Books by Bradford Morrow

THE PRAGUE SONATA by Bradford Morrow
Released: Oct. 3, 2017

"An elegant foray into music and memory."
A musical mystery set against the backdrop of a nation shattered by war and loss. Read full book review >
THE FORGERS by Bradford Morrow
Released: Nov. 4, 2014

"A conventional thriller elevated by its glimpses into a bookish milieu."
A recovering forger reveals the seedy underside of the well-mannered world of bookmen, corpses and all. Read full book review >
THE UNINNOCENT by Bradford Morrow
Released: Dec. 5, 2011

"The eeriness of these stories grows overly familiar, but there's no question Morrow knows how to conjure a mood."
A set of neo-Gothic tales that seek out the line between sanity and madness in modern suburbia. Read full book review >
Released: Feb. 21, 2011

"A wonderfully speculative patchwork quilt on the meaning of life and death."
Twenty writers discuss what the inevitability of death means to them. Read full book review >
THE DIVINER'S TALE by Bradford Morrow
Released: Jan. 20, 2011

"A book that's likely to be best remembered for putting an attractive human face on an esoteric craft. "
A committed dowser but reluctant psychic is the winsome protagonist of this sixth novel from Morrow (Ariel's Crossing, 2002, etc.), which occupies a middle ground between domestic realism and Gothic suspense. Read full book review >
ARIEL’S CROSSING by Bradford Morrow
Released: June 3, 2002

"High-toned escape with palatable preaching and beautiful scenery."
Ghosts of the Spanish settlers and lingering effects of the Manhattan Project pleasantly spook the atmosphere in a New Mexican family drama. Read full book review >
GIOVANNI'S GIFT by Bradford Morrow
Released: Feb. 1, 1997

An elegant unveiling of the dark secrets that often lie submerged beneath grim events, from the novelist whose earlier inclinations toward the gothic (Trinity Fields, 1995; The Almanac Branch, 1991) seem to have reached full flower. All childhood homes tend to become spooky after a long absence, and Ash Creek is no exception. Nestled high in the Rocky Mountains, it has an isolated and ethereal quality to it, and Henry and Edme Fulton, the elderly couple who now live there, move through it as through a kind of Arcadia—until they begin to receive strange threats from an unknown enemy. When Henry and Edme's nephew Grant hears of their plight, he returns, with decidedly mixed feelings, to the home he grew up in. Now 33, Grant has been living in Rome for many years, and the reasons behind his exile form as much of a mystery as the haunting of Ash Creek. Shortly after Grant's return, his uncle's friend Giovanni Trentaz is found murdered near the house, and in an old cigar box of Giovanni's Grant finds clues that suggest just how deep and painful the mystery surrounding the family may be. This ostensible collection of junk turns out to contain the secret not only to Giovanni's murder, but to the hidden lives of practically everyone at Ash Creek. As Grant begins to piece together the fragments of his past, he also falls in love with Giovanni's mysterious, beautiful, extremely disturbed daughter Helen—an obsession that leads inexorably to the violent climax of a complex and highly charged tale. Slick, suave, and substantial: Morrow works the classical narrative of Pandora's box into a readable and intriguing thriller with much wit and a very sharp eye. (Author tour) Read full book review >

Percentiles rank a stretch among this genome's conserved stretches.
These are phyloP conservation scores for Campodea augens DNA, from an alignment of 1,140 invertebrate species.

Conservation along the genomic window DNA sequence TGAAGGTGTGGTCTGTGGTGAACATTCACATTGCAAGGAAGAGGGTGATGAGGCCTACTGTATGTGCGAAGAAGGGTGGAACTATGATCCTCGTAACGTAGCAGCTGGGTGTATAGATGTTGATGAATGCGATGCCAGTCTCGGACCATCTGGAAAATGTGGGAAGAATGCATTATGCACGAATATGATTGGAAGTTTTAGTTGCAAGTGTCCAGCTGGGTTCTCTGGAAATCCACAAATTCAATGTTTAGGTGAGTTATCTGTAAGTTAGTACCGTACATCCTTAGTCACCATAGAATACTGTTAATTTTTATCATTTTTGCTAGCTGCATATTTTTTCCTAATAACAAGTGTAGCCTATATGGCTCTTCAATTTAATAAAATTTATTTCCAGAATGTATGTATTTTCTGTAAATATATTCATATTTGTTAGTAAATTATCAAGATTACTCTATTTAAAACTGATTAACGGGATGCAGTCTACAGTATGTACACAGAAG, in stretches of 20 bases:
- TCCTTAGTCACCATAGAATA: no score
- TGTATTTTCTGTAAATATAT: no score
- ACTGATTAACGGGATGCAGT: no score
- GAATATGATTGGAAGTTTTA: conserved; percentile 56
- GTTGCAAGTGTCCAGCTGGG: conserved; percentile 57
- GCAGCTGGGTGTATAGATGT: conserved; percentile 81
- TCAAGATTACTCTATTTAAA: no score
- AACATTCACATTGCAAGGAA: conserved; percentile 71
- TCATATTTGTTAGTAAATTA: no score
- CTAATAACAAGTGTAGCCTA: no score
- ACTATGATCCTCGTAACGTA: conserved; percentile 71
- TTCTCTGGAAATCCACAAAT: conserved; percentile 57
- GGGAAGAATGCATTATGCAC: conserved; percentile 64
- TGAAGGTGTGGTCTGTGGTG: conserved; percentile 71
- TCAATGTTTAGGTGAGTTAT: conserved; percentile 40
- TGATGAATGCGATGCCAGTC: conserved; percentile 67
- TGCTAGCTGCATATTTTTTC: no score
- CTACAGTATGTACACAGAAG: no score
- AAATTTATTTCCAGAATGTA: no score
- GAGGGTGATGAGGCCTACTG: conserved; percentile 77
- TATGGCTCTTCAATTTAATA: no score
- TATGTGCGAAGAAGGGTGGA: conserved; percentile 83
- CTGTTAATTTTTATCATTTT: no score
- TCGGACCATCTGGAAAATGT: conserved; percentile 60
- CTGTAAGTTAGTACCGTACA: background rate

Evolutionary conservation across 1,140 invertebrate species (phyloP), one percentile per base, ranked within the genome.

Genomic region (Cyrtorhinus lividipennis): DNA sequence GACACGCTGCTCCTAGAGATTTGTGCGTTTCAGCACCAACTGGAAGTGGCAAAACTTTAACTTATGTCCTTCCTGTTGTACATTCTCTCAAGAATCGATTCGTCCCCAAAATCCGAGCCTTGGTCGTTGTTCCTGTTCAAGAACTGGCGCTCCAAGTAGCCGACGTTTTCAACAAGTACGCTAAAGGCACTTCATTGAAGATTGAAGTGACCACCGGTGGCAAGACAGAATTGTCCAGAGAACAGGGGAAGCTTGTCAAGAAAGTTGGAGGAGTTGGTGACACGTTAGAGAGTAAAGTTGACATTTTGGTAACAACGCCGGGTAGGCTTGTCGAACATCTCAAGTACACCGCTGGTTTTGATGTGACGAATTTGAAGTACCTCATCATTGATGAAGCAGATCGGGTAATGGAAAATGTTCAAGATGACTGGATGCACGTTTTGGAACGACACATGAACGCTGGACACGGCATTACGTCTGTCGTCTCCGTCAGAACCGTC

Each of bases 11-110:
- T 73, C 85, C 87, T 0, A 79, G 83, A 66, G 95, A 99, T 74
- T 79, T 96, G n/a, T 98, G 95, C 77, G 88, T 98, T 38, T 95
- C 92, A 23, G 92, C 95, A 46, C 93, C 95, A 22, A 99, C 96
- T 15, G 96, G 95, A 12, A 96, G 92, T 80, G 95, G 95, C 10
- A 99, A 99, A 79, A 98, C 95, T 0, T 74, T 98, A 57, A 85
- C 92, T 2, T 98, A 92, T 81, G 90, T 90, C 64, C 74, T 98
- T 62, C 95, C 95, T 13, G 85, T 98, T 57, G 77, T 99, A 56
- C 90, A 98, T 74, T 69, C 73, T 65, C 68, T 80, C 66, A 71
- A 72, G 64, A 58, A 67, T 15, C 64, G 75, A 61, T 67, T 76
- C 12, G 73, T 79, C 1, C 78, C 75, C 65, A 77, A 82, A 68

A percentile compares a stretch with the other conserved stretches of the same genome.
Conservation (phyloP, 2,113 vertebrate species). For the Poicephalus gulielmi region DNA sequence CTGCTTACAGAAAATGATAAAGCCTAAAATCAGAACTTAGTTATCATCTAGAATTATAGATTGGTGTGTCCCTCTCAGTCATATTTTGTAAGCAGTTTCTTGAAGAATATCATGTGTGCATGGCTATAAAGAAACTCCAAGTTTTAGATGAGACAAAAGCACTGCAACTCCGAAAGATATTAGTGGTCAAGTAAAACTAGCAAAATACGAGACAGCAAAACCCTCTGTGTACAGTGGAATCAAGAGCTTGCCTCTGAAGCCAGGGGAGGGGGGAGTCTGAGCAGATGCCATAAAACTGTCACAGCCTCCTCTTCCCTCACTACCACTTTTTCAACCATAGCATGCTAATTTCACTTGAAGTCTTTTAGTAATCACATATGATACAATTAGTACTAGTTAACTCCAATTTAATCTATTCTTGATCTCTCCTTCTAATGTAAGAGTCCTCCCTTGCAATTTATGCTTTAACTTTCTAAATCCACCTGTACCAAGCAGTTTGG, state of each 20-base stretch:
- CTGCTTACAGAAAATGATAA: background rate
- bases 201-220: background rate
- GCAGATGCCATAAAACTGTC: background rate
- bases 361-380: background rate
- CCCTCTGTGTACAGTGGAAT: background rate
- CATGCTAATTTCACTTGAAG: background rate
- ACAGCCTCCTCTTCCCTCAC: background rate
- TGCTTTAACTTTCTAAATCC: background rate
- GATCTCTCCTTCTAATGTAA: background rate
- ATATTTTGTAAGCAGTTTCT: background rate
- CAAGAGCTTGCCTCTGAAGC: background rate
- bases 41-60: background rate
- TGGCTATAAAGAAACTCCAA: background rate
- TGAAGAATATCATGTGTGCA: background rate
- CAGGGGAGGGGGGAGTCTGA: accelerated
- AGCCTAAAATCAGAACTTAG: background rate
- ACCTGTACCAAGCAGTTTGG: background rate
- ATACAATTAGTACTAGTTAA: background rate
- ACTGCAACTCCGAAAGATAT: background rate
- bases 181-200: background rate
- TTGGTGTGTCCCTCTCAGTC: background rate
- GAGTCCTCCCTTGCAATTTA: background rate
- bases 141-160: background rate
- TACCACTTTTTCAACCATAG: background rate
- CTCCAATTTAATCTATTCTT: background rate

TRINITY FIELDS by Bradford Morrow
Released: March 1, 1995

Morrow (The Almanac Branch, 1991, etc.) situates a fragile story of friendship within an imposing political conflict to create a classic American tale of epic proportions. Narrator Brice and his best friend, Kip, grow up in Los Alamos, New Mexico; their fathers are brilliant engineers recruited by the government to develop the hydrogen bomb. (The novel's title comes from Robert Oppenheimer's name for the first nuclear test.) Los Alamos is a utopian community, free from crime, unemployment, even taxes, offering the kind of security that allows a lasting bond to develop between Brice and Kip. Too young to understand exactly what kind of dangerous work is done there, they are sensitive enough to feel the need to create games that match the perils their fathers are ``courting day and night in their labs.'' Now 50, Brice recalls his youth in delicious detail: risky games played with shotguns (Kip always proves more courageous); an ill-fated attempt to run away during high-school that causes Kip to call the frightened Brice a traitor; reconciliation and the decision to attend Columbia together; then a painful estrangement as Brice's antiwar activism conflicts with Kip's unlikely decision to serve. Kip leaves behind a fiancÇe, Jessica, and becomes a member of the elite, covert corps known as Ravens. When the news of Jessica's pregnancy reaches him, he tries to return to civilian life, but Jessica and Brice have already settled into a sort-of married life; Kip disappears back into the forests of Vietnam, leaving Brice to develop free from the shadow of his buddy cum nemesis. But when Kip makes an appearance 20 years later, all Brice's hard-won confidence is tested. Morrow's poetic prose, the stark emotions it reveals, and the effortless interweaving of personal and political themes give his novel a simple grandeur. (35,000 first printing; author tour) Read full book review >